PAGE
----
Despite the central arguments of Greenberg, Adorno and others, the term ‘avant-garde’ has been appropriated and misapplied by various sectors of the culture industry since the 1960s, chiefly as a marketing tool to publicise popular music and commercial cinema. It is now common to describe successful rock musicians and celebrated film-makers as avant-garde, the very word having been stripped of its proper meaning. Noting this important conceptual shift, major contemporary theorists such as Matei Calinescu in Five Faces of Modernity: Modernism, Avant-garde, Decadence, Kitsch, Postmodernism (1987), and Hans Bertens in The Idea of the Postmodern: A History (1995), have suggested that this is a sign our culture has entered a new post-modern age, when the former modernist ways of thinking and behaving have been rendered redundant.
Nevertheless the most incisive critique of the vanguardism against the views of mainstream society was offered by the New York critic Harold Rosenberg in the late 1960s. Trying to strike a balance between the insights of Renato Poggioli and the claims of Clement Greenberg, Rosenberg suggested that from the mid-1960s onward progressive culture ceased to fulfill its former adversarial role. Since then it has been flanked by what he called 'avant-garde ghosts' to the one side, and a changing mass culture on the other, both of which it interacts with to varying degrees. This has seen culture become, in his words, ‘a profession one of whose aspects is the pretense of overthrowing it.’
Avant-garde in music refers to an extreme form of musical improvisation in which little or no regard is given by soloists to any underlying chord structure or rhythm, such as free jazz and some forms of noise music. It can often refer to any form of experimental music, even those working within the traditional structures. An extreme example here is 4'33" by John Cage, in which no instrument is played in the traditional sense, yet the audience still leaves with the tangible experience that something happened within a performance. Since the experience of this particular work is unique to every audience, it might be argued that this piece is perennially avant-garde.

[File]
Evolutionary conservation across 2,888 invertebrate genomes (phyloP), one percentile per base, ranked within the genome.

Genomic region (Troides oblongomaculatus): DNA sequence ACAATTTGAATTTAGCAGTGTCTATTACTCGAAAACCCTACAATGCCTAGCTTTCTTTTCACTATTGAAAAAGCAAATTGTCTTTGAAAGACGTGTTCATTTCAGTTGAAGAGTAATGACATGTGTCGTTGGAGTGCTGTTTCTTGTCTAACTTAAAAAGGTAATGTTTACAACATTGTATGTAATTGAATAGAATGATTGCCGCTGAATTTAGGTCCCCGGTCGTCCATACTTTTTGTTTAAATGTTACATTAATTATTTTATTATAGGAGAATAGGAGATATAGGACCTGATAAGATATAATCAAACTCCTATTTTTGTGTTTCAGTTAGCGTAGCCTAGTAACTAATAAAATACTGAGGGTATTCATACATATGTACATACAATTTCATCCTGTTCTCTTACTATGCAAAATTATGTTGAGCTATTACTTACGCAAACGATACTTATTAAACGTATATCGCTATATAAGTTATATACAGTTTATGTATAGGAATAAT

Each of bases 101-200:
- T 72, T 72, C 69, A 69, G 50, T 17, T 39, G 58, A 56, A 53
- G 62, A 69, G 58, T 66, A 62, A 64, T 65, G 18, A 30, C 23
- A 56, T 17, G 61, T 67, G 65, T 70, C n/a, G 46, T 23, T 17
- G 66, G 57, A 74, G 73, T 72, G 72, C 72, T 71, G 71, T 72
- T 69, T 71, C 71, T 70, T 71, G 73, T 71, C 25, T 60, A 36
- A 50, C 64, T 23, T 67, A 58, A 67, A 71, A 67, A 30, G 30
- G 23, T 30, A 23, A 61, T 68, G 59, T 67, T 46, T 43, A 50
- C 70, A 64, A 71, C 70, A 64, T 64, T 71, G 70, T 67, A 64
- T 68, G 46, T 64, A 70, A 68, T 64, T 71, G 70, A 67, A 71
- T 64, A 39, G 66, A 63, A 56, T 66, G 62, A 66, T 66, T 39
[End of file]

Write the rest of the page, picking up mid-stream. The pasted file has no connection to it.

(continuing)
By some assessments, avant-garde art includes street art, for example graffiti and any other movement which pushes forward the accepted boundaries. It has even moved into building construction projects, one example of which is the proposed Museum Plaza project in Louisville, Kentucky. Featuring a radical design overlooking the Ohio River, this three-tower project will include a diagonal elevator and a 22nd floor public park.
Musique Concrète (meaning concrete music in French), is a style of avant-garde music that relies on natural environmental sounds and other non-inherently-musical noises to create music. Pieces that have used Musique concrète include Étude aux chemins de fer (1948) by Pierre Schaeffer, Revolution 9 by The Beatles (1968), 1983... (A Merman I Should Turn to Be) by Jimi Hendrix and Several Species of Small Furry Animals Gathered Together in a Cave and Grooving with a Pict by Pink Floyd (1969) and was most popular in the late Sixties and early Seventies, but has been used since.
Avant-garde art movements
- Abstract expressionism
- Angry Penguins (Australian modernists)
- Asemic writing
- Avant Garde Metal
- Cinema pur
- Conceptual art
- De Stijl
- Dogme 95
- Electronic art music
- Epic Theatre
- Free Jazz
- Lyrical Abstraction
- Mail art
- Minimal Art (Minimalism)
- Musique Concrète
- Neue Slowenische Kunst
- Noise Music
- No Wave
- Pop art
- Progressive Rock
- Situationist International
- Social realism
- Space music
- Theatre of Cruelty
- Avant-garde definitions. Dictionary.com. Lexico Publishing Group, LLC. Retrieved on 2007-03-14.
- Calinescu, Matei (1987). The Five Faces of Modernity: Modernism, Avant-Garde, Decadence, Kitsch, Postmodernism. Duke University Press.
- Poggioli, Renato (1968). The Theory of the Avant-Garde. Harvard University Press. ISBN 0-674-88216-4.
- Bürger, Peter (1974). Theorie der Avantgarde. Suhrkamp Verlag. English translation (University of Minnesota Press) 1984: 90.
- Buchloh, Benjamin (2001). Neoavantgarde and Culture Industry. MIT Press.
- Fred Orton & Griselda Pollock, Avant-Gardes and Partisans Reviewed, Manchester University, 1996. ISBN 0-7190-4399-9
- Avant-Garde and Kitsch written by the New York art critic Clement Greenberg and published in the journal Partisan Review in 1939.
- The Work of Art in the Age of Mechanical Reproduction by Walter Benjamin
- Rosenberg, Harold (1972). 'D.M.Z. Vanguardism' in The De-Definition of Art. Chicago University Press. ISBN 0-226-72673-8.